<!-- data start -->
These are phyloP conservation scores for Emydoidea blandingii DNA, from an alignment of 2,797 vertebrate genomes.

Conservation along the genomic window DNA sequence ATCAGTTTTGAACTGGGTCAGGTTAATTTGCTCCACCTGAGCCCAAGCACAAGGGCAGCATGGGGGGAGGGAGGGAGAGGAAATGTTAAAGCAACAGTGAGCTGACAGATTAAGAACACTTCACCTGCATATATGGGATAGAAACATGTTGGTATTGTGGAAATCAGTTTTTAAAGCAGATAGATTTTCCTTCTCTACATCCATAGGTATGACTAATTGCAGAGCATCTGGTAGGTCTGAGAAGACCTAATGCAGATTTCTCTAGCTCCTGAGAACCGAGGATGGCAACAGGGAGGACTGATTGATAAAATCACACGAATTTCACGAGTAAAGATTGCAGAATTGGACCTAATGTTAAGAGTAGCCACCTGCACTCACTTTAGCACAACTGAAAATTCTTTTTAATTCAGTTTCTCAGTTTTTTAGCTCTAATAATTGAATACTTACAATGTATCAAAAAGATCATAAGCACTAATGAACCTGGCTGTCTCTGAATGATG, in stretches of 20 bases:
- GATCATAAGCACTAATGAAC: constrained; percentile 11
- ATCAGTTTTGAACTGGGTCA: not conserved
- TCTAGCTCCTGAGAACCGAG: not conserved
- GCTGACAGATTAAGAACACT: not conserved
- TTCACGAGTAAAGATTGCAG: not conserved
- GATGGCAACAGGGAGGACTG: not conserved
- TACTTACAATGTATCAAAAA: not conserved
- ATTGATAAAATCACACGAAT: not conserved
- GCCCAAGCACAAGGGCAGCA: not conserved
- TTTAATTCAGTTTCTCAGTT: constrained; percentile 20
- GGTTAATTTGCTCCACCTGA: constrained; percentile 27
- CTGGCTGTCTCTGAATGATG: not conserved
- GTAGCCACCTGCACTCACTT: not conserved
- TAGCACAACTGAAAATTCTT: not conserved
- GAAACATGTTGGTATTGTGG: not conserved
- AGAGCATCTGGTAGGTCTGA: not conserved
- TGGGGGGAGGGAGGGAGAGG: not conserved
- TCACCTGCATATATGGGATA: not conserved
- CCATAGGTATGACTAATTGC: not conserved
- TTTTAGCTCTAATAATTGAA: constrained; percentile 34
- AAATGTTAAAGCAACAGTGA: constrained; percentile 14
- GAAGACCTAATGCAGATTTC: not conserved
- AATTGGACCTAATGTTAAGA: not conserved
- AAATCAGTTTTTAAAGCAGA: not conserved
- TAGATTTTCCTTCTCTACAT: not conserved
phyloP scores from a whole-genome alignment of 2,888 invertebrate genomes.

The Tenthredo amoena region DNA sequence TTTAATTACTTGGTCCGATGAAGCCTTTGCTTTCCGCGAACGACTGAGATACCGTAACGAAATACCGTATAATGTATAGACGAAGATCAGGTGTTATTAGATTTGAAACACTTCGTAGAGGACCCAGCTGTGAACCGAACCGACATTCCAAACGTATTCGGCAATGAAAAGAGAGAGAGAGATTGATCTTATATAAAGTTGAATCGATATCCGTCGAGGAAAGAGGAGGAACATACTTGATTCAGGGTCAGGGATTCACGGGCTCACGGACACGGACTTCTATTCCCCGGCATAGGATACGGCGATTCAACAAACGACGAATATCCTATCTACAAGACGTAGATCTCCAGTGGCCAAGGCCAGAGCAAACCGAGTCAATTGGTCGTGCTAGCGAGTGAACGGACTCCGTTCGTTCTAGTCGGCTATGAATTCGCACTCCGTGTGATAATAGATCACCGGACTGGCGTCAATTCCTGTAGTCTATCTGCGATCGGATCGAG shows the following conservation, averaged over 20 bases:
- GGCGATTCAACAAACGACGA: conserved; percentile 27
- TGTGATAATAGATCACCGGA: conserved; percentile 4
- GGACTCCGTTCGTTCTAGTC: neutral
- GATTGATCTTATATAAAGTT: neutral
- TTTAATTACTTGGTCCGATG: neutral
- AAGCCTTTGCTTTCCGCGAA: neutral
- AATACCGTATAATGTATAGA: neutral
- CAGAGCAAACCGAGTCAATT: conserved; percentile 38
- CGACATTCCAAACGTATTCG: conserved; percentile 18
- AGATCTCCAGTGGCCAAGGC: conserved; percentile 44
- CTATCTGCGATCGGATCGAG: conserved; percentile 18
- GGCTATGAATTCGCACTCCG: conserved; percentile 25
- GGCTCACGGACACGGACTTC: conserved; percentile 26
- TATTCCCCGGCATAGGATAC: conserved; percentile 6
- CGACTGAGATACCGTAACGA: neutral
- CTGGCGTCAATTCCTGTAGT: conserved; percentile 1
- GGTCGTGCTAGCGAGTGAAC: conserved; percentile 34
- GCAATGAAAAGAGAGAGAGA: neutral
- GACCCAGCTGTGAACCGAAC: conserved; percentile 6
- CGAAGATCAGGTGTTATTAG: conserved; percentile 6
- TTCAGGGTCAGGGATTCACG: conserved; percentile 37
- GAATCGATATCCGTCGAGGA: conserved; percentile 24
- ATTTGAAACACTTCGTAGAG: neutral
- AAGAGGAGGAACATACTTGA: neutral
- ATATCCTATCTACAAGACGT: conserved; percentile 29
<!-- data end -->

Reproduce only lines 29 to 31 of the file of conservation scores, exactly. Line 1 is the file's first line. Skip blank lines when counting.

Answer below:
The Tenthredo amoena region DNA sequence TTTAATTACTTGGTCCGATGAAGCCTTTGCTTTCCGCGAACGACTGAGATACCGTAACGAAATACCGTATAATGTATAGACGAAGATCAGGTGTTATTAGATTTGAAACACTTCGTAGAGGACCCAGCTGTGAACCGAACCGACATTCCAAACGTATTCGGCAATGAAAAGAGAGAGAGAGATTGATCTTATATAAAGTTGAATCGATATCCGTCGAGGAAAGAGGAGGAACATACTTGATTCAGGGTCAGGGATTCACGGGCTCACGGACACGGACTTCTATTCCCCGGCATAGGATACGGCGATTCAACAAACGACGAATATCCTATCTACAAGACGTAGATCTCCAGTGGCCAAGGCCAGAGCAAACCGAGTCAATTGGTCGTGCTAGCGAGTGAACGGACTCCGTTCGTTCTAGTCGGCTATGAATTCGCACTCCGTGTGATAATAGATCACCGGACTGGCGTCAATTCCTGTAGTCTATCTGCGATCGGATCGAG shows the following conservation, averaged over 20 bases:
- GGCGATTCAACAAACGACGA: conserved; percentile 27
- TGTGATAATAGATCACCGGA: conserved; percentile 4